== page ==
In an earlier column, I surveyed some of the most notorious cases in which obstructive behavior by counsel conducting a deposition, counsel defending the witness, or the witness warranted imposition of sanctions. The distinguished feature in these cases was the outrageous behavior of the miscreant. The lesson to be learned from these opinions is simply not to act like a jerk.
A recent sanctions decision by U.S. District Court Judge Mark Bennett of the Northern District of Iowa addresses a far more common deposition scenario—and one in which any lawyer who engages in deposition practice will see elements of his or her own behavior. That is what makes Judge Bennett’s opinion compulsory—though unsettling—reading for all civil litigators.
In Security National Bank of Sioux City v. Abbott Laboratories, the conservator of a minor child brought a products liability action against the manufacturer of baby formula, alleging that it contained dangerous bacteria that caused the child to suffer serious brain damage. The case went to trial on design defect, manufacturing defect, and warning defect claims. The jury found in favor of the defendant. By all accounts, defense counsel, from one of the most distinguished law firms in the country, did an outstanding job. At the conclusion of his sanctions opinion, Judge Bennett praised counsel’s “noteworthy trial skills, expertise, and preparation.” Yet, on the day the judgment was filed, Judge Bennett, sua sponte, entered a show-cause order as to why he should not sanction that lawyer for the serious pattern of obstructive conduct that counsel displayed during pretrial depositions. Six months later, Judge Bennett filed his opinion imposing sanctions.
Judge Bennett identified three categories of sanctionable misconduct—though he imposed sanctions only for the second and third, for reasons I shall explain. The first category was repetitive “form” objections, in which counsel stated “objection, form” without explaining the particular basis for the objection, e.g., “hearsay” or “lack of foundation.” The judge saw these repetitive form objections as useless other than to signal the witness to challenge the phrasing of the question and force the questioner to reframe or withdraw the question. The judge did not impose sanctions for this—as the practice of stating simply “objection, form” is allowed in some districts. However, he cautioned that in future cases he would do so.
The second category was “witness coaching”—but of a relatively benign variety. Counsel would object to a question as “vague,” “speculation,” or “ambiguous,” after which the witness invariably would ask for clarification or decline to answer the question. How many of us have not made such objections in defending depositions? In reading through the excerpted transcripts that support the judge’s analysis, I could not help but feel that part of his concern was that the witness was too well-prepared. That is, he was exquisitely coached to dodge and weave when prompted by a one- or two-word objection by his counsel. If only counsel had measured such objections and the witness had occasionally retorted by saying, “No, it’s okay, I understand the question,” the judge may not have been as critical.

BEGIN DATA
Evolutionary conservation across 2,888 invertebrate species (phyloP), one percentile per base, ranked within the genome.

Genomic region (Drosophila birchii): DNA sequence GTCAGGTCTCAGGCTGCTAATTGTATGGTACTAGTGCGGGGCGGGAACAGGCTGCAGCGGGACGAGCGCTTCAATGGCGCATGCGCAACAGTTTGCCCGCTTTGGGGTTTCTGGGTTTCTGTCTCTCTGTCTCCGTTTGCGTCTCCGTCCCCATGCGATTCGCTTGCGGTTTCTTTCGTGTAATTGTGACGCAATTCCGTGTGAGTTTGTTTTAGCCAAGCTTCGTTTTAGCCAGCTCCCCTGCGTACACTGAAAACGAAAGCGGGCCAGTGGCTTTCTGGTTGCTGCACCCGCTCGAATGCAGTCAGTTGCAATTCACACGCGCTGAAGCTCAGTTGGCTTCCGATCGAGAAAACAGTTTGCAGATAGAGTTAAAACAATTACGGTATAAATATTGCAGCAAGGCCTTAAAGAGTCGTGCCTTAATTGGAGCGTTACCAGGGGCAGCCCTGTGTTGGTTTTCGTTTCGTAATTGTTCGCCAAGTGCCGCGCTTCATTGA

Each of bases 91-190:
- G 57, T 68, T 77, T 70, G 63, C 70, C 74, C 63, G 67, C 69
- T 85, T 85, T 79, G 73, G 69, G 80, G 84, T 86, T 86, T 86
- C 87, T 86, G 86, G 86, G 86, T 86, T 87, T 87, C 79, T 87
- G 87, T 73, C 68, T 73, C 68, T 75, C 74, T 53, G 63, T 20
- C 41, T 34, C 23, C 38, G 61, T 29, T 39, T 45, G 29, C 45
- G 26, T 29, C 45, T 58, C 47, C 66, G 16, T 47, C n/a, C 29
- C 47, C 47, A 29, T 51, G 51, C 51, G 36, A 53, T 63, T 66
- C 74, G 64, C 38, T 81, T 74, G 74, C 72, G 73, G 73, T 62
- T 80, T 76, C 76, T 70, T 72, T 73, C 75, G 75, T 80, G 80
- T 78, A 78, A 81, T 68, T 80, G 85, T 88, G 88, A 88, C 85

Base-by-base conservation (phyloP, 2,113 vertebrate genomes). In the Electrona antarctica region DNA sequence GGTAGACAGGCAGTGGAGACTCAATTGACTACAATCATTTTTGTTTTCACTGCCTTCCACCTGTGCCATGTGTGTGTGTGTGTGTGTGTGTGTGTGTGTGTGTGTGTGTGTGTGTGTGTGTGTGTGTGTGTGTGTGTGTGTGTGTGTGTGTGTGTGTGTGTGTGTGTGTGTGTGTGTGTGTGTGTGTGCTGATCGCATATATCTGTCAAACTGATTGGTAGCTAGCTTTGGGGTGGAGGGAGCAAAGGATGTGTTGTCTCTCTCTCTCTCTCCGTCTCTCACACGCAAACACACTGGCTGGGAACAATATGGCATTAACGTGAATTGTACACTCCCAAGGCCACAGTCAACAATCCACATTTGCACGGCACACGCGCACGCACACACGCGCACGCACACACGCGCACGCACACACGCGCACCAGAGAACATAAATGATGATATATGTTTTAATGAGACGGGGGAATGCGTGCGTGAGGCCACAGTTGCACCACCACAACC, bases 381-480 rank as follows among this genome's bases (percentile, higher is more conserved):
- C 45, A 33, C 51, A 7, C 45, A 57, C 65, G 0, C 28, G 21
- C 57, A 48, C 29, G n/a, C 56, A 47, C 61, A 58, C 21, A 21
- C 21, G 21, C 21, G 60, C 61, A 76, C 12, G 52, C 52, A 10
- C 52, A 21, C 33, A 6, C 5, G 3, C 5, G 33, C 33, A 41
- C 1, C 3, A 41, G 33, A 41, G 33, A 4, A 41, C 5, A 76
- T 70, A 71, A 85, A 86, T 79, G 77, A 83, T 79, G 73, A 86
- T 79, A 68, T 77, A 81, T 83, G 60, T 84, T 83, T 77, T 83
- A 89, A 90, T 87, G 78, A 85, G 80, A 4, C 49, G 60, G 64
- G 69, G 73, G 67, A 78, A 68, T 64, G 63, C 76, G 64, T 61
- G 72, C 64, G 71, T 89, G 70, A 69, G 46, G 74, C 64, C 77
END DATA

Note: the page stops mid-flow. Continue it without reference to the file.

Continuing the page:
Excessive and unnecessary interruptions constituted the third category of misconduct. Judge Bennett found that counsel’s name appeared on average once on every page of one deposition transcript and three times on every page in a second deposition transcript. Surely, this is extreme, but I confess to occasional instances when, frustrated with the inanity or irrelevance of the questions, I have displayed comparable impatience.
As an outside-the-box sanction for these transgressions, Judge Bennett required counsel to prepare a training video, to be approved by the court, discussing the opinion and counseling ways to comply with its rationale. The video was to be shown within the law firm but could otherwise be maintained as confidential. Defense counsel quickly noted their appeal, and Judge Bennett stayed enforcement of his order pending its outcome. Whatever the result, this opinion warrants close reading as one judge’s meticulous application of the rules and intolerance of behavior that, in my experience, is all too common. Perhaps if more judges were willing to impose sanctions for this type of conduct, the frequency of such behavior would decline. Assuredly, this would be a benefit for all.
Charles S. Fax is an associate editor for Litigation News.